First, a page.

A converter arrangement, according to the teachings of the invention, is based on the insight that the electronic information circuitry for controlling a converter has a number of components and connections, which is an order of magnitude larger than that of the electronic power circuitry of the converter. From the point of view of reliability, the probability of a defect in the electronic power circuitry is negligible as against the probability of a defect in the information processing electronics. In the converter arrangement of the invention, the extremely trouble-free electronic power circuitry is therefore provided only once, while the relatively more trouble-prone electronic information circuitry is made redundant and consists of at least two complete control devices operating in parallel. A monitoring device monitors the proper operation of the control equipments. In the event of a fault in the leading control, control of the electronic power circuit is switched over to the undisturbed control unit. Also, in a preferred embodiment, a fault in the control equipment which is in standby operation is indicated.
A converter arrangement according to the invention requires little space, as the bulky electronic power circuit is provided only once and is laid out only for the intended nominal power. The investment costs therefore remain low. Due to the higher utilization of the converter, the overall efficiency of the arrangement is improved. Measures to ensure proper parallel operation of several converters are no longer required.
FIG. 1 is a block diagram of a preferred embodiment of the invention;
FIG. 2 is a circuit diagram of a power inverter useful in the circuit of FIG. 1;
FIG. 3 illustrates important signal waveforms in the inverter of FIG. 2;
FIG. 4 is a circuit of an inverter simulator useful in FIG. 1;
FIG. 5 shows a circuit embodying the invention with a controlled rectifier;
FIG. 6 shows a circuit embodying the invention for use with a controlled semiconductor power switch;
FIGS. 7A and 7B are block diagrams illustrating an alternative embodiment of the invention as applied to an inverter;
FIG. 8 is an embodiment of a control unit monitor for use within the circuit of FIGS. 7A and 7B;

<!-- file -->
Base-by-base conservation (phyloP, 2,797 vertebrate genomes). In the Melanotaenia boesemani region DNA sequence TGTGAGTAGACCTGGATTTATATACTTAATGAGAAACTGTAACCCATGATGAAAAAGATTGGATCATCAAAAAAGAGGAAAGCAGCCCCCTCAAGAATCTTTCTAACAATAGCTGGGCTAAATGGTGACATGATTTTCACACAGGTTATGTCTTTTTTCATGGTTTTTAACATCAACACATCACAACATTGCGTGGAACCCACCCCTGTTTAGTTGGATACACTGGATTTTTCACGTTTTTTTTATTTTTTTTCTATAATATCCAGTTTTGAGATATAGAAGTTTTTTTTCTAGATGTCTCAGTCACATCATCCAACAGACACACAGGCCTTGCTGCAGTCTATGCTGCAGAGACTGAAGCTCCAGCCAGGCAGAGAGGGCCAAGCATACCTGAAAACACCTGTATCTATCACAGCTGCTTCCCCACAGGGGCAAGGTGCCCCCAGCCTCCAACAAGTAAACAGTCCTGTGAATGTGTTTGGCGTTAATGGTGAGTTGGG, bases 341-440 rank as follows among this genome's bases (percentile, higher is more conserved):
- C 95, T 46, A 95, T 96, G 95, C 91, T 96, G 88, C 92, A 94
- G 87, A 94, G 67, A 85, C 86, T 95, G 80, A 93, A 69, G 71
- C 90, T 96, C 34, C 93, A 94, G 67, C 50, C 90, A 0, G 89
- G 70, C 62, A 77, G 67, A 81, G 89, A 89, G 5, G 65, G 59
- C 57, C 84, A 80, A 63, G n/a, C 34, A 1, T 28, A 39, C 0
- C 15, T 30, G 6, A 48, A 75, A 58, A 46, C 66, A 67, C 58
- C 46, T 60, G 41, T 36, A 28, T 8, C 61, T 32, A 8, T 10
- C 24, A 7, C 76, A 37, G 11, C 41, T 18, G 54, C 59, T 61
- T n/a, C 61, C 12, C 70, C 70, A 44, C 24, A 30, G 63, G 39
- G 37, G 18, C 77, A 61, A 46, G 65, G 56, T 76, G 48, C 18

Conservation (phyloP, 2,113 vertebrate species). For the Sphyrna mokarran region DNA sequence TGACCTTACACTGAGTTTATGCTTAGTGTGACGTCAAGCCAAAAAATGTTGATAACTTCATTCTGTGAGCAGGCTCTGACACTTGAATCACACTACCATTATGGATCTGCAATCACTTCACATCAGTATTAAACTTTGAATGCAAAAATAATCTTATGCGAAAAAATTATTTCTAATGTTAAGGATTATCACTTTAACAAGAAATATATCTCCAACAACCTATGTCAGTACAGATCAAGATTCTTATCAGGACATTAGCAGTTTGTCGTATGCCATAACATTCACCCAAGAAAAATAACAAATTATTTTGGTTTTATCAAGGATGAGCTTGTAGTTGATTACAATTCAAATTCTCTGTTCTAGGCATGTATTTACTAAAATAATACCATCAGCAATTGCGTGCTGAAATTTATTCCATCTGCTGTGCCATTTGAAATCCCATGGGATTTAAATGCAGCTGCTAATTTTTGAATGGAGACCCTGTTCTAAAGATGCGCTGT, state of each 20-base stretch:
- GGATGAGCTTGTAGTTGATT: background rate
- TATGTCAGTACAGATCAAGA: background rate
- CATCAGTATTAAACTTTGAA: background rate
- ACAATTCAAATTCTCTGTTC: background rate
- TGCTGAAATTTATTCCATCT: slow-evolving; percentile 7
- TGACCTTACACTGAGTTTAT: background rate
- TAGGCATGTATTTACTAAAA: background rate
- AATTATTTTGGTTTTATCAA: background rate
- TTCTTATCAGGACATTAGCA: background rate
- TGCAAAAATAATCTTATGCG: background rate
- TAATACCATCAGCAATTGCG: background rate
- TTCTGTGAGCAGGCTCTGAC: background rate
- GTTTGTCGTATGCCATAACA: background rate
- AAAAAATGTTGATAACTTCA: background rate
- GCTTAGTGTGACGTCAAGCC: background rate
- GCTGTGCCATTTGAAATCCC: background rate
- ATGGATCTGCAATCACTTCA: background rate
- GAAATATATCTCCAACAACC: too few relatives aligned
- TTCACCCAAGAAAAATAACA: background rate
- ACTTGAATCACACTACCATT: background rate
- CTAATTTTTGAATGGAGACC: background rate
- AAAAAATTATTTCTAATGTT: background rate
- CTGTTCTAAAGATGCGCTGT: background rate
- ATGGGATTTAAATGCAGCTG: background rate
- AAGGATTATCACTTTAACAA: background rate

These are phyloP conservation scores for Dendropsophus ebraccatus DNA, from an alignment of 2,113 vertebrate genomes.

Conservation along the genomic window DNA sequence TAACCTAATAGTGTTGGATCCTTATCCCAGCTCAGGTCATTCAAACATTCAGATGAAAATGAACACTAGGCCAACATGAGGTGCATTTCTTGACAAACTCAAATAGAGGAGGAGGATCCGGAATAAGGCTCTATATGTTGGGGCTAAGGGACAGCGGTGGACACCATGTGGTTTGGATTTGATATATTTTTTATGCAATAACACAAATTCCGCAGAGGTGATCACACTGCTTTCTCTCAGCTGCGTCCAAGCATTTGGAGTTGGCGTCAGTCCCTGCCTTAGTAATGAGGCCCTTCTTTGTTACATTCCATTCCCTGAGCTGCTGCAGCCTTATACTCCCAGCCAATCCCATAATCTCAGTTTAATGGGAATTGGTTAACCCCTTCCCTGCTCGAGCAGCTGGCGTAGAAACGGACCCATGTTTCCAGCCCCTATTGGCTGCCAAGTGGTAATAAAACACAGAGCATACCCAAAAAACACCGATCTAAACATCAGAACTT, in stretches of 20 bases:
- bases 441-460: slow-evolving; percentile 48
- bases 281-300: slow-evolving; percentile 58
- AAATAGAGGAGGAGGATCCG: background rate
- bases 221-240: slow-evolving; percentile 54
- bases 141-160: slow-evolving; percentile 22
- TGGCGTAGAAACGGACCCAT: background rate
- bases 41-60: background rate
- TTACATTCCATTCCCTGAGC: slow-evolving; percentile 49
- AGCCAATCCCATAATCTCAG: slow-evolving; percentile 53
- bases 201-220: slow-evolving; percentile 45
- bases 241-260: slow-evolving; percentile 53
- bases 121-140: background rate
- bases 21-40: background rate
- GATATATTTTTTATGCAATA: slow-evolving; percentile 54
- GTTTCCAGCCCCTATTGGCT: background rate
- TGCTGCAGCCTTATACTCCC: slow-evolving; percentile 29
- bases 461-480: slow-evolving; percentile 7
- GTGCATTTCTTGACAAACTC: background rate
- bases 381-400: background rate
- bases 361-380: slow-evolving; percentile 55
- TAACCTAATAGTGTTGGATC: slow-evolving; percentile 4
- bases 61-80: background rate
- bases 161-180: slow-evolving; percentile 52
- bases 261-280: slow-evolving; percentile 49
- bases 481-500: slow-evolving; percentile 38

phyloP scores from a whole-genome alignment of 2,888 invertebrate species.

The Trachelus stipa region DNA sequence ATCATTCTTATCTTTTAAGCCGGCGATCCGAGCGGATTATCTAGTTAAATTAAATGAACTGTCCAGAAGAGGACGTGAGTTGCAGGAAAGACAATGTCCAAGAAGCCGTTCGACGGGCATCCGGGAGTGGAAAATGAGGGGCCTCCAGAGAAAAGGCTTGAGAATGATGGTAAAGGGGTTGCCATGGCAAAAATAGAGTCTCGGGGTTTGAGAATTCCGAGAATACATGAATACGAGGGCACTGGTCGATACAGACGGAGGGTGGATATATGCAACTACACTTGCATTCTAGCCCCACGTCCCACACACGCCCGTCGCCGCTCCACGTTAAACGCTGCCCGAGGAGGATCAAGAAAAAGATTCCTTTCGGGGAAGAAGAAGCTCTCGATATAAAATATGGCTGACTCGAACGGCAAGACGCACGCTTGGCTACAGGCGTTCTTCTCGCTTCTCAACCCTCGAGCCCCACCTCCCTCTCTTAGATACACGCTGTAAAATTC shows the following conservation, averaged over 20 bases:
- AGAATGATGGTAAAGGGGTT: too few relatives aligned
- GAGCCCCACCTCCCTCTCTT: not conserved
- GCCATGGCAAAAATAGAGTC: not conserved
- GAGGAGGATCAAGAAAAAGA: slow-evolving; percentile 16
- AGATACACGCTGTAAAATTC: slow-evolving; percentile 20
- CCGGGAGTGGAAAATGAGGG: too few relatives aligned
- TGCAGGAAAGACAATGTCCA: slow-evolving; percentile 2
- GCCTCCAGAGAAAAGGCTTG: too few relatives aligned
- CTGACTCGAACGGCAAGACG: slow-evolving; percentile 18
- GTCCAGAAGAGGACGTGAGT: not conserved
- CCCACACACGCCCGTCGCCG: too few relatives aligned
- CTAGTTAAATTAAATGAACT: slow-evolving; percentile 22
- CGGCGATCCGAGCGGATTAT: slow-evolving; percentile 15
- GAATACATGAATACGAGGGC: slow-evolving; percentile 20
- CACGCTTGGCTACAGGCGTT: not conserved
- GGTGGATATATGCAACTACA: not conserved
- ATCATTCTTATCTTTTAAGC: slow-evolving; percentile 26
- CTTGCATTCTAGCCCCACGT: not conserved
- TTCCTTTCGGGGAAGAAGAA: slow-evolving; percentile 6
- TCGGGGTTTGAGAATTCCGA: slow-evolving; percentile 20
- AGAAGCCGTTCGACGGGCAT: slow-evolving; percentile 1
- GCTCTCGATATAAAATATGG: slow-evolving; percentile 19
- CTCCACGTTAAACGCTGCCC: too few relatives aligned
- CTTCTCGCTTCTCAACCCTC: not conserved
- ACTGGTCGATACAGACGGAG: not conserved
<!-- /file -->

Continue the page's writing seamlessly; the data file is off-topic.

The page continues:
FIG. 9 is a block diagram of a converter control arrangement, according to the invention, in an interruption-free power supply; and
FIG. 10 is a block diagram of a central monitor in the power supply of FIG. 9.
FIG. 1 is a block diagram showing a three-phase load 1 which is supplied from a DC current source 2 via a converter 3. In the embodiment shown, the converter 3 is an inverter. Current source 2 may be, for example, a battery, DC current or DC voltage intermediate link, or a DC supply network. The controlled semiconductor valves of converter 3 can be controlled by firing pulses either from a first control unit 10 or a second control unit 20. The converter 3, along with the usual firing pulse transformers and firing pulse amplifiers, not shown in detail, constitutes a power circuit (section) in the sense of the present invention.
First control unit 10 contains a first controller 11, a phase controller 12 having proportional behavior, and an amplitude controller 13 which has proportional integral behavior. Controller 11 generates firing pulses in accordance with control voltages fed to its frequency control input 14 and its amplitude control input 15.
Similarly, second control unit 20 contains a second controller 21 having a phase controller 22 connected in series with its frequency control input 24, and an amplitude controller 23 connected in series with its amplitude control input 25. Control units 10 and 20 each constitute electronic information circuits (circuitry) in the sense of the present invention.